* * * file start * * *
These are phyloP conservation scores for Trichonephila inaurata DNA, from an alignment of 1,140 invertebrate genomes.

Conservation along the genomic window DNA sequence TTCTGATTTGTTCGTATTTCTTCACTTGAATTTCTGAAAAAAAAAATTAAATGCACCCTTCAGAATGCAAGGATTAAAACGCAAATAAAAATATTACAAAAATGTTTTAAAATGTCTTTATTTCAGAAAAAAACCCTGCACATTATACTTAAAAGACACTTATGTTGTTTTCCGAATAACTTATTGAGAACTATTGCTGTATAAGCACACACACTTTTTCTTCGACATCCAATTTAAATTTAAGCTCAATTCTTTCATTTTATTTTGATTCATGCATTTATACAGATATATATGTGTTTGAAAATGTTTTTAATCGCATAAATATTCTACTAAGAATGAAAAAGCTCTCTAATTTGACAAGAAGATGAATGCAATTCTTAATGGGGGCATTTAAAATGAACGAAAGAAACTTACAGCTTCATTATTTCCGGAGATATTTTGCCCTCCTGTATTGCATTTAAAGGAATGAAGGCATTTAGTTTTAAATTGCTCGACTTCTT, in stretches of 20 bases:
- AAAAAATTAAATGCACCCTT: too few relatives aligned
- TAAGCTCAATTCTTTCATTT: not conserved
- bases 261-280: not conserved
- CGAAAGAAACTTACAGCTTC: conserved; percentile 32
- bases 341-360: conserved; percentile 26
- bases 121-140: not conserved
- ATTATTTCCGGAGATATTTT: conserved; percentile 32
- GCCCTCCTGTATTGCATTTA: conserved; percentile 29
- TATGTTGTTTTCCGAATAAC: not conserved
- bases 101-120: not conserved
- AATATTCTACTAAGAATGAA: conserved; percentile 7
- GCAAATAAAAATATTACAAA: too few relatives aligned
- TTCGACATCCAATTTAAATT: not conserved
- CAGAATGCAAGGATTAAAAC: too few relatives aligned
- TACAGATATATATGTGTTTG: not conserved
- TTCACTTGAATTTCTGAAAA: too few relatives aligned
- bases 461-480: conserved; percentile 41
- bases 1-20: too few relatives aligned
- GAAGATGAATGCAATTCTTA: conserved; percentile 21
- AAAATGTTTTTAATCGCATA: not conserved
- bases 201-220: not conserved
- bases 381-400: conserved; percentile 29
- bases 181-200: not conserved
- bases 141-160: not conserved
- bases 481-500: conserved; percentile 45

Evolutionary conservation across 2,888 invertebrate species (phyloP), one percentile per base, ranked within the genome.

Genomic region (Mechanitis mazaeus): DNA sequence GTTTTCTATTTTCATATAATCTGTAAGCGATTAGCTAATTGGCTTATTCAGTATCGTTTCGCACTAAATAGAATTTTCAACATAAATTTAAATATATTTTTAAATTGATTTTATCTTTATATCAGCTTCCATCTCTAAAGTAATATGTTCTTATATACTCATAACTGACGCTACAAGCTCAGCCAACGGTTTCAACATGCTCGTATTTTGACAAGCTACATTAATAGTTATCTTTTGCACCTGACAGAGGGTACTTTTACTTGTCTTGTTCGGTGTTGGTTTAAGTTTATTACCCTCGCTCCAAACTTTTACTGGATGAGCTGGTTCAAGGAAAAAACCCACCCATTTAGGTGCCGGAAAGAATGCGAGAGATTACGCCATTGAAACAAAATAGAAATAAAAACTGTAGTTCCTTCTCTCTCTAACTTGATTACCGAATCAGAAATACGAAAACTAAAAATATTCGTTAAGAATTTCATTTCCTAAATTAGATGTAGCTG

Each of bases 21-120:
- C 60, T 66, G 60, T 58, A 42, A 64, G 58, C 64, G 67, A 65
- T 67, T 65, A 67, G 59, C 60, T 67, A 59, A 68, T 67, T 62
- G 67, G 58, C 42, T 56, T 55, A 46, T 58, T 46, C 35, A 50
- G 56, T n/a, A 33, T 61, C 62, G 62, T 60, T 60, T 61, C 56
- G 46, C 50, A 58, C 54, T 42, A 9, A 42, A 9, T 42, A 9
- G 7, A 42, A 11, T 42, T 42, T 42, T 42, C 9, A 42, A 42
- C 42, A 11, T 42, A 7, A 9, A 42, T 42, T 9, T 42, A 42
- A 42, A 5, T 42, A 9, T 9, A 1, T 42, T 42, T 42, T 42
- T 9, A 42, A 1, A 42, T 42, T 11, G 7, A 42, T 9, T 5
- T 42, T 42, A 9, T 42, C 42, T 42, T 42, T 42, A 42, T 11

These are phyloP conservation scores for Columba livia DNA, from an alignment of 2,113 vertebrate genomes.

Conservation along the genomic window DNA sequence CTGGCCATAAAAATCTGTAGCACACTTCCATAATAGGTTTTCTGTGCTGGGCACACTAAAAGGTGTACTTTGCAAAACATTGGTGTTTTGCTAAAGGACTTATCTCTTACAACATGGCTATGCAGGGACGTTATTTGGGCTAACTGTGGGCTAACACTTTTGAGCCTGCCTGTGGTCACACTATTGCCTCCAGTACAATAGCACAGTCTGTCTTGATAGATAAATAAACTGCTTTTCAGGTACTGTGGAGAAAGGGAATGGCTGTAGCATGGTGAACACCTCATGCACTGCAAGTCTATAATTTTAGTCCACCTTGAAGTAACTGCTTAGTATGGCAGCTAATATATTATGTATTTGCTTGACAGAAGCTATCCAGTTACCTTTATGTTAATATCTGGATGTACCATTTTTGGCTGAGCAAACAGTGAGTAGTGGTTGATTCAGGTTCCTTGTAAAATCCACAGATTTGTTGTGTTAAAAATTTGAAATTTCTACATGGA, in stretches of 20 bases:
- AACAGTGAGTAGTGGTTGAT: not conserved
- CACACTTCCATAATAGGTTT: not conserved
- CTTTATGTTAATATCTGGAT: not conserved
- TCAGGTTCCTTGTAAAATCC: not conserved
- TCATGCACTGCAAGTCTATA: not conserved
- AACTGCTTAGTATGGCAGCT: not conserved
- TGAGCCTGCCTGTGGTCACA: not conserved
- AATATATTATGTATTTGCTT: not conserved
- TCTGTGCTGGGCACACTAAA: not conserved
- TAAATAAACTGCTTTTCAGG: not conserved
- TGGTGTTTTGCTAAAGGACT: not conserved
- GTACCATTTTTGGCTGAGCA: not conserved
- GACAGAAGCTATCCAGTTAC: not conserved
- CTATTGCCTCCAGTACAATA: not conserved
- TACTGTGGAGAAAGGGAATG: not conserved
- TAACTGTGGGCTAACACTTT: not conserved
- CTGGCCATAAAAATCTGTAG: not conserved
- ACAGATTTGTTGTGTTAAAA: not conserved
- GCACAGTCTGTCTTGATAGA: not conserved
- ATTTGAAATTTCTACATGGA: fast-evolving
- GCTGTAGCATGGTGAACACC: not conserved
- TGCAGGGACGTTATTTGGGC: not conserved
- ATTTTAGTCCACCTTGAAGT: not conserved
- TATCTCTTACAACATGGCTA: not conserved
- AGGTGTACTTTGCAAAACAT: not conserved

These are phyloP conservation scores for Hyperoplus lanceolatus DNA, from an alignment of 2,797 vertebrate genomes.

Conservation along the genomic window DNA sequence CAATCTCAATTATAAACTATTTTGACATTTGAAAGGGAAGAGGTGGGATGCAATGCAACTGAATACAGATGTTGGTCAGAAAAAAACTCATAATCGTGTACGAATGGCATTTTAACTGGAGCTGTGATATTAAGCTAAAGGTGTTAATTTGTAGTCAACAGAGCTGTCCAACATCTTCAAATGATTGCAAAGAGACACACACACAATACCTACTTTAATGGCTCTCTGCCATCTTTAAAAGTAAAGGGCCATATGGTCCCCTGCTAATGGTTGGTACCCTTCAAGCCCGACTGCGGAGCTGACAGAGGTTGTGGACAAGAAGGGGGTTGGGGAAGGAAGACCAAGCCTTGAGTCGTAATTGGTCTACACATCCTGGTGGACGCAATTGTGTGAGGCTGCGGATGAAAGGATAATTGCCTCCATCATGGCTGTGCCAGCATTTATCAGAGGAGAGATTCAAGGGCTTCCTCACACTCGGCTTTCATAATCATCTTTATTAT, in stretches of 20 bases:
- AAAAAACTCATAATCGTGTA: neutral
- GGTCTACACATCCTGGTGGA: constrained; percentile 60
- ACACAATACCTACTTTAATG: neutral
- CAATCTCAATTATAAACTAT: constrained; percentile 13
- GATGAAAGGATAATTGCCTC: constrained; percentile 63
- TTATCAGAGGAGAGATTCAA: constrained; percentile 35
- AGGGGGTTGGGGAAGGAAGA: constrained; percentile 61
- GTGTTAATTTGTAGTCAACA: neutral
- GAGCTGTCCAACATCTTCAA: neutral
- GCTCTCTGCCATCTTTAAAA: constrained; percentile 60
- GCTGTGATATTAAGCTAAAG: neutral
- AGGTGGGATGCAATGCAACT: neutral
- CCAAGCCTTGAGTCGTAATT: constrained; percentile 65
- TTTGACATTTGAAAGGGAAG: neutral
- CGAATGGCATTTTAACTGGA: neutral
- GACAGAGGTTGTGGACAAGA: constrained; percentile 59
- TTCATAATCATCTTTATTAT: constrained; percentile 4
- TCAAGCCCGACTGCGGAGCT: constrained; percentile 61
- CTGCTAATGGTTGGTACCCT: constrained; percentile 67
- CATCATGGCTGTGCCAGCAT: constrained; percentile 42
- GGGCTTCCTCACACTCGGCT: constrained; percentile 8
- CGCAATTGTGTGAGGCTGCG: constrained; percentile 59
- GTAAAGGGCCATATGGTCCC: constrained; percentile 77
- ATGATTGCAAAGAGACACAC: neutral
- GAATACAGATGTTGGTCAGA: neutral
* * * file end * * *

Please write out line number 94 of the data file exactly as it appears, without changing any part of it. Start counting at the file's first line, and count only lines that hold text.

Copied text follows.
- GAATACAGATGTTGGTCAGA: neutral